Texas Highway 87
Most visitors to High Island head for the four wooded Houston Audubon Society bird sanctuaries that are virtually synonymous with this small community on the upper coast. But just as irresistible is the area’s deserted seashore, so I took a beach drive, following the sandy tracks that parallel what’s left of the twenty-mile stretch of Texas Highway 87 that once ran east of High Island. Hurricanes and erosion have transformed this length of once perfectly good road into a surreal line of asphalt boulders littering the hard-packed sand. After the first three miles, I was the only traffic. I’d heard that somewhere along this solitary path was one of Texas’s few nude beaches, but it was a blustery, cool day, and there were no so-called naturists in sight. After seven miles, I reached a barbed-wire fence that forced me to take a hard right onto the soft sand. If you have high-clearance four-wheel drive and the luck of the tides, you can go all the way to Sea Rim State Park, but I didn’t feel like tempting fate. I parked, got out, and walked the shore, discovering a bounty of green sea glass and whelk shells. Waves lapped the remnants of highway, and grasses grew triumphantly over the man-made gravel. It was rough and beautiful, a bracing reminder that nature bats last.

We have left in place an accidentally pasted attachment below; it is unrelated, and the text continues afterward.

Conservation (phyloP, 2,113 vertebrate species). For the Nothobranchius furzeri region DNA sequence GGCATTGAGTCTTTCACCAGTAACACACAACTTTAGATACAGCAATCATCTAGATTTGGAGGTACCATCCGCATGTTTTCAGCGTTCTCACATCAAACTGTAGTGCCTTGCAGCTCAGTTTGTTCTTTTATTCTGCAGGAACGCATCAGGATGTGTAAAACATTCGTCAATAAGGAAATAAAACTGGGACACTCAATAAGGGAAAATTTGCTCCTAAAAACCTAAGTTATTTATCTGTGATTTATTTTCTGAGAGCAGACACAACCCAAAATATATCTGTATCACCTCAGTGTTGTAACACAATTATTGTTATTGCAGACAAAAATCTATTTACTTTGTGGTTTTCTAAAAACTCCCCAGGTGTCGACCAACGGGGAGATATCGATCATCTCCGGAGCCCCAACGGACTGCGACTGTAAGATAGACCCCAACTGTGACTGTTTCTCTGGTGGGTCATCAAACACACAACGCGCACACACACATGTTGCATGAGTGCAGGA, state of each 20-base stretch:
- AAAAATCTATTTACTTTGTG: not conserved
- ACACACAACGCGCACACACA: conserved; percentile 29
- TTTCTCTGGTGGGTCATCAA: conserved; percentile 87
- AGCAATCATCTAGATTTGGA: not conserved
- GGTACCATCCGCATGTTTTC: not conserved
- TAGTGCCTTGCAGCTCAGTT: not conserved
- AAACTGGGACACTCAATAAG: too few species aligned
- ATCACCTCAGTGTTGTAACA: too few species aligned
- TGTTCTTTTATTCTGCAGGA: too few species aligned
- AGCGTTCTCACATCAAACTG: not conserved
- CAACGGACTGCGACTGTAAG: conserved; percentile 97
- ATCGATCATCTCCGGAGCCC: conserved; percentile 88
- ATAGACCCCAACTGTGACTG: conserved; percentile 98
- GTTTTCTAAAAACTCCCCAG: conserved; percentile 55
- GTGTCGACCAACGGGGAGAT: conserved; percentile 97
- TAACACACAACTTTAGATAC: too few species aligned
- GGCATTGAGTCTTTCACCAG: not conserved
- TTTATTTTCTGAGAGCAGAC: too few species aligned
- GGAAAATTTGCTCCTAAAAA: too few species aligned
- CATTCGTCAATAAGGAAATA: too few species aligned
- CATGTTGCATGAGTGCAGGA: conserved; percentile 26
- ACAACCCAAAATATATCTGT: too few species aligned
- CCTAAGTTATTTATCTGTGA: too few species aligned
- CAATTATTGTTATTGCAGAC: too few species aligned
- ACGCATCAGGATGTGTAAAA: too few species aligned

To get there: High Island is about 19 miles south of Winnie on Texas Highway 124. Start this drive beyond the yellow caution signs where Highway 124 meets Texas Highway 87. The tracks are manageable in a standard sedan or two-wheel drive for about 7 miles. There are no services.